• @Joe, passing laws are fundamental because it is often not the Government who are ‘just doing it’ – it is private businesses and the public.

    Therefore, Laws are required to set down a framework for those businesses and the public to have the certainty, tools and ‘motivation’ to act on climate change.

    Certainty for businesses that investing in Green will be more profitable than carbon.

    The legal tools to make things such as forming contracts for green business deals easier.

    The motivation that knowing an investment in green will have positive results and the motivation that sticking with carbon will at best be negative for you, at worse a breach of the Law.

  • I couldn’t have answered Joe’s point better about laws and binding targets on this, Liberal Al. Thanks. I do think Joe has a point with regard to local self sufficiency and small scale developments. And funding streams to help ordinary people convert is the point. And, Joe, that is moving away from the deficit obsession (and, let’s face it, the anti public service and funding agenda) that some still have (not naming any names!)

  • As a PS TEN years ago, I saw a good demonstration of a near self-sufficient in power personal set up, which balanced wind and solar generation, often producing output at different times. I have also seen the same idea used at a primary school effectively. In the last ten years solar technology, and price, have moved up several gears. I believe it is being held back by a number of factors:
    1 The big scale energy industry has been hit hard by Germany’s rapid progress to renewables, and they lobby ultra-hard to stop other countries taking the same, desirable road.

    2 The affordability, and the help for upfront schemes to instal both residential renewable capacity and proper insulation, has only been timidly approached, because no-one is prepared to invest on the speed and scale necessary (see my point above).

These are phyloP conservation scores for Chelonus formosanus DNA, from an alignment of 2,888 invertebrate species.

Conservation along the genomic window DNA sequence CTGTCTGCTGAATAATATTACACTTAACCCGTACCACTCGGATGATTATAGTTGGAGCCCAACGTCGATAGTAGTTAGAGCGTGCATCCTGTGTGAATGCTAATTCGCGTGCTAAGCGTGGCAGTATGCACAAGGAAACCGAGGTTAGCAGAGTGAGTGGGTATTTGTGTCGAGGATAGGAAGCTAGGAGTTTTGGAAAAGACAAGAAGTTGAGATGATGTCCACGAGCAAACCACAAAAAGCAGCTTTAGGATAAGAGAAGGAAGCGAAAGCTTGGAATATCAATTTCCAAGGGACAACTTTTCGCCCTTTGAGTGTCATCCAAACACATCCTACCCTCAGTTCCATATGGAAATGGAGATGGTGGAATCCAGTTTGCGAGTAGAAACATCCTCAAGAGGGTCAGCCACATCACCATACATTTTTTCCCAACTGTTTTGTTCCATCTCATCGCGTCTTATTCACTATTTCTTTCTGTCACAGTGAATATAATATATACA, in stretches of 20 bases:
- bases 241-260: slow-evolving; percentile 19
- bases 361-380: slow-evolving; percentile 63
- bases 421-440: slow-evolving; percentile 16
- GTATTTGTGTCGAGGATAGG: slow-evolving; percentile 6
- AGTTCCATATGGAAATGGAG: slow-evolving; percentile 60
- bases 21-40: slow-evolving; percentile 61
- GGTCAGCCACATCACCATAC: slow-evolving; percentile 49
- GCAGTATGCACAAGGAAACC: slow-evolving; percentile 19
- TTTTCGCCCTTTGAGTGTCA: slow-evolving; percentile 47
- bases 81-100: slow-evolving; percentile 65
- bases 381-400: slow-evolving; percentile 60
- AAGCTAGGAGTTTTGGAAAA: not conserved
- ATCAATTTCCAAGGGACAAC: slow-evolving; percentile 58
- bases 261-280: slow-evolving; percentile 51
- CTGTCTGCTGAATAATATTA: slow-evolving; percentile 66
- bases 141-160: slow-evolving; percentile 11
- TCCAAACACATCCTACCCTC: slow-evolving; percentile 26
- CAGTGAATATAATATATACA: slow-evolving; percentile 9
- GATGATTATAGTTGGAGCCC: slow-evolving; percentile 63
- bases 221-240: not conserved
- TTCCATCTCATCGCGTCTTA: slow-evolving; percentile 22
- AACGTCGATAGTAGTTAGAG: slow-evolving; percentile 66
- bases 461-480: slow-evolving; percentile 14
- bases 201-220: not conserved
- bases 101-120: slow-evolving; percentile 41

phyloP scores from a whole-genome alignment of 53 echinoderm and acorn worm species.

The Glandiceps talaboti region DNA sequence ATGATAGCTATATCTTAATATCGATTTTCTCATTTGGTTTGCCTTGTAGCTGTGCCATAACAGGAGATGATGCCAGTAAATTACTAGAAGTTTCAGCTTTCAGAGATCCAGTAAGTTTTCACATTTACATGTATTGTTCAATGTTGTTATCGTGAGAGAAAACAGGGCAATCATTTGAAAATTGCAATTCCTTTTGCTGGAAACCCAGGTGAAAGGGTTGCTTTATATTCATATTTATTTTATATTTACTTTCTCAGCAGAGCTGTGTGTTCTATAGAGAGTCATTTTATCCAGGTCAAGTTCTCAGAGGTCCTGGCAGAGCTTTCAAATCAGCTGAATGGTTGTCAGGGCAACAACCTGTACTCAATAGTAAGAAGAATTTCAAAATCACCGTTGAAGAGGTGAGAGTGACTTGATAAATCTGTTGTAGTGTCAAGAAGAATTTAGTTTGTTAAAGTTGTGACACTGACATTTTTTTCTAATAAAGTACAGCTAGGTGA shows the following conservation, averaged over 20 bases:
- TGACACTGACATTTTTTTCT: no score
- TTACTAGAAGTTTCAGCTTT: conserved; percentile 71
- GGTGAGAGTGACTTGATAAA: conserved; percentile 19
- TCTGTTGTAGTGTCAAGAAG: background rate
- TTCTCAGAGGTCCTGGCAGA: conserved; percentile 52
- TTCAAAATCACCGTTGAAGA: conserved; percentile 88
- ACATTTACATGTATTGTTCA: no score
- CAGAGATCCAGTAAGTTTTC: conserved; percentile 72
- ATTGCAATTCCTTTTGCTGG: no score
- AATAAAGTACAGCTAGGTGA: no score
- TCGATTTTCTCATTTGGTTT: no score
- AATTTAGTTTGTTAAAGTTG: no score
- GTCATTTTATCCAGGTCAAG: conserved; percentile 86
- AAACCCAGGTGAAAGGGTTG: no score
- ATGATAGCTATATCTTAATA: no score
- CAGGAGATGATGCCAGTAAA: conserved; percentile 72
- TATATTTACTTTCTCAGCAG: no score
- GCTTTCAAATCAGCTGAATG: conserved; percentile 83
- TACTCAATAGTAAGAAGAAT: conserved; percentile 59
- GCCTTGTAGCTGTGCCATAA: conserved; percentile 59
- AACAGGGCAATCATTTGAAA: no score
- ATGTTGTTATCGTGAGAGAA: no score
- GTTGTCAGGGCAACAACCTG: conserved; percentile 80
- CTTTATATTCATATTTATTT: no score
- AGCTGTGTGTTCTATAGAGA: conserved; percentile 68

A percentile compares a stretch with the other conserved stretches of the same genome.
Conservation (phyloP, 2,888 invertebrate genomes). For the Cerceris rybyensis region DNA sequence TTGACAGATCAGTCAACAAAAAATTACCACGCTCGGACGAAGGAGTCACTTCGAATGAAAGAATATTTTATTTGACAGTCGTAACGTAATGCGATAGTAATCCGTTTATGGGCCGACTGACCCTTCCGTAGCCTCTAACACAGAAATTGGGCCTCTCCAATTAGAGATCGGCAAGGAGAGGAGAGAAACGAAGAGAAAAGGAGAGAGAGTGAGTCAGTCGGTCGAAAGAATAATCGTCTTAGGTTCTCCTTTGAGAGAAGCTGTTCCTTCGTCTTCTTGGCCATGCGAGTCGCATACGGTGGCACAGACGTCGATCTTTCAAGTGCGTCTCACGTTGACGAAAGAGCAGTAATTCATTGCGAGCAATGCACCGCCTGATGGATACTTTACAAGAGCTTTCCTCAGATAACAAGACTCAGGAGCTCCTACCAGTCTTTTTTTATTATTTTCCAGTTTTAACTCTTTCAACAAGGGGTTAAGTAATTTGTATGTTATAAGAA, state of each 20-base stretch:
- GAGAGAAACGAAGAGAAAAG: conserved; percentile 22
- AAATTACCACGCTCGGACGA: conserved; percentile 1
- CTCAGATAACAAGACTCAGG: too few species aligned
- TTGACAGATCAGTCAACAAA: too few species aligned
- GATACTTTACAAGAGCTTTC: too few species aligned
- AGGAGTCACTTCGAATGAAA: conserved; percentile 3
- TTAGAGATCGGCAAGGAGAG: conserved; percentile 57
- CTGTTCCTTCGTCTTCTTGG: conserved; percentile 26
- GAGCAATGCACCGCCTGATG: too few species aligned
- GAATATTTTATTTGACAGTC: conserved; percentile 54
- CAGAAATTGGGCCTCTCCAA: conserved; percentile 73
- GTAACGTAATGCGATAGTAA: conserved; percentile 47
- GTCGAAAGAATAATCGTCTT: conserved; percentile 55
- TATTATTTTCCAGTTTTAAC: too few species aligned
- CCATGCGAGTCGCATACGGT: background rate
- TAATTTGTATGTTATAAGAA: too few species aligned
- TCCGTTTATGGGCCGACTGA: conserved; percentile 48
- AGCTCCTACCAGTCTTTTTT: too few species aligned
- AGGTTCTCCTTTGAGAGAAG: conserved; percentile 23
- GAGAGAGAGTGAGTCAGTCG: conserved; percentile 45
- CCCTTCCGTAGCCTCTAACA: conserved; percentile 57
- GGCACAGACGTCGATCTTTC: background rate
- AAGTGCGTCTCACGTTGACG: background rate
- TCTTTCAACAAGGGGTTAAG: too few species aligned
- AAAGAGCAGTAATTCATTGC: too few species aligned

3 Despite the renewables industry’s strong attempts to make compromises on siting of bigger installations, the anti movement has successfully frustrated and slowed progress.

    I find Ed Davey hard to believe or take seriously until he at least engages with these problems, rather than engaging in his perpetual propaganda stream to tell us all is good in his world.

  • Tim13 25th Sep ’14 – 8:29am
    In the last ten years solar technology, and price, have moved up several gears. I believe it is being held back by a number of factors:
    1 The big scale energy industry has been hit hard by Germany’s rapid progress to renewables, and they lobby ultra-hard to stop other countries taking the same, desirable road.

    Absolutely correct Tim13. The German example is never discussed by Ed Davey because it makes his own ambition look timid and lacking in determination. The lobbying power of the unaccountable energy barons who profit from the status quo is enormous. Unfortunately politicians of all parties in the Westminster Bubble spend too much time rubbing shoulders (and worse) with these lobbyists. So they lose sight of the realities of what can be achieved today with renewable technologies already available to us at minimal cost of investment. How mad is that?

  • It doesn't add up... 25th Sep '14 - 2:01pm

    The laws you can’t repeal are those of science. Canute knew that, but Davey seems to think he has greater powers. We will all find out the hard way when we have none.

  • Stephen Hesketh 25th Sep '14 - 9:12pm

    @It doesn’t add up… Date and time irrelevant

    The THEORIES of science are being refined all the time as we expand our knowledge and challenge the existing assumptions and laws. You want to try adding to your knowledge base and the possibilities science and engineering offer us today.

    You would have us believe that renewable energy is limited to the wind and solar PV (which by the way runs very well on my own roof).
    How about wave power … don’t know if you have ever noticed but the waves (of energy) still come in when the tide is going out. The wave energy around the British Isles is equivalent to three times current UK electricity demand. What you like to call the Laws of Science (and engineering) mean it is already technically possible to convert a sizeable fraction of this wave energy to electricity – the technically and economically recoverable resource has been estimated to be 50-90TWh of electricity per year, or 14-26% of current UK demand (http://www.pelamiswave.com/global-resource)
    How about tidal power – with or without storage lagoons or reversible turbines.
    How about geothermal power – areas of the UK have serious hot rock thermal gradients. Others may wish to read ‘Direct application’ at: http://en.wikipedia.org/wiki/Geothermal_gradient
    Average heat flow is high enough heat homes, factories etc.
    Air to space or water heat exchange – a member of my family successfully heats their home using this method.